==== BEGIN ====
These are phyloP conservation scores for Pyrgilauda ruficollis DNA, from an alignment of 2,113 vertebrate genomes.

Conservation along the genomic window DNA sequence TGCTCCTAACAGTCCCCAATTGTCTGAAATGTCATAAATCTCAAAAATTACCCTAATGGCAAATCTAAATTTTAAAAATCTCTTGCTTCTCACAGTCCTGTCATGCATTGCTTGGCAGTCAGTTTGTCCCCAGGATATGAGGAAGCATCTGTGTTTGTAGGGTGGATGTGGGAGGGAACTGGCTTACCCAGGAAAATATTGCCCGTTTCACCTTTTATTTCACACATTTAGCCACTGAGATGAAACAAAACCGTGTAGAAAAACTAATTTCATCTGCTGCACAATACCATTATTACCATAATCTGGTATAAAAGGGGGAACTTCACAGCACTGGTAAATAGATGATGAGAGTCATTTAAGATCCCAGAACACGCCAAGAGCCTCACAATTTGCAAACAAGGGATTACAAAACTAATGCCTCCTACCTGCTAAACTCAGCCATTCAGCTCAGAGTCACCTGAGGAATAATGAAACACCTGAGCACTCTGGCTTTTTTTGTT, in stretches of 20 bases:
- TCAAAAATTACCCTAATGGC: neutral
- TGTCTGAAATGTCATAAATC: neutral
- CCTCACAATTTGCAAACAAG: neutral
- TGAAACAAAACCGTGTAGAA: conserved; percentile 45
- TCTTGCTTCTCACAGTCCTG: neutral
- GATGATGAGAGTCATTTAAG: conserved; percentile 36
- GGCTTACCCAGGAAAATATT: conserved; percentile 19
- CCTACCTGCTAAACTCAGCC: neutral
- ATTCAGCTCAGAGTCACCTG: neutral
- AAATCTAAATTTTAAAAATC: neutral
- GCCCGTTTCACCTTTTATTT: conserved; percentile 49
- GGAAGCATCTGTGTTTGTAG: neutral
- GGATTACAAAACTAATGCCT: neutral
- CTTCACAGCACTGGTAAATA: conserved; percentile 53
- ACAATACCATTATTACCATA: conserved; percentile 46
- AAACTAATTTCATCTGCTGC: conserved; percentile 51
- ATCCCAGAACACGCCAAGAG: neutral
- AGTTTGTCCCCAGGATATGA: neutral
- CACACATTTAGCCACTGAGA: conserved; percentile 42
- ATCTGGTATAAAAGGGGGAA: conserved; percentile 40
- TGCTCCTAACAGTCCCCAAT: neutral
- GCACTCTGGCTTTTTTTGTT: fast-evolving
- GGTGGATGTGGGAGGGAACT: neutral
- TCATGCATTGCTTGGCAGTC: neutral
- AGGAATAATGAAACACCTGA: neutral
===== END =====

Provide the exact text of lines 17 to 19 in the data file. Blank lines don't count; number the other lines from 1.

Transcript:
- ACAATACCATTATTACCATA: conserved; percentile 46
- AAACTAATTTCATCTGCTGC: conserved; percentile 51
- ATCCCAGAACACGCCAAGAG: neutral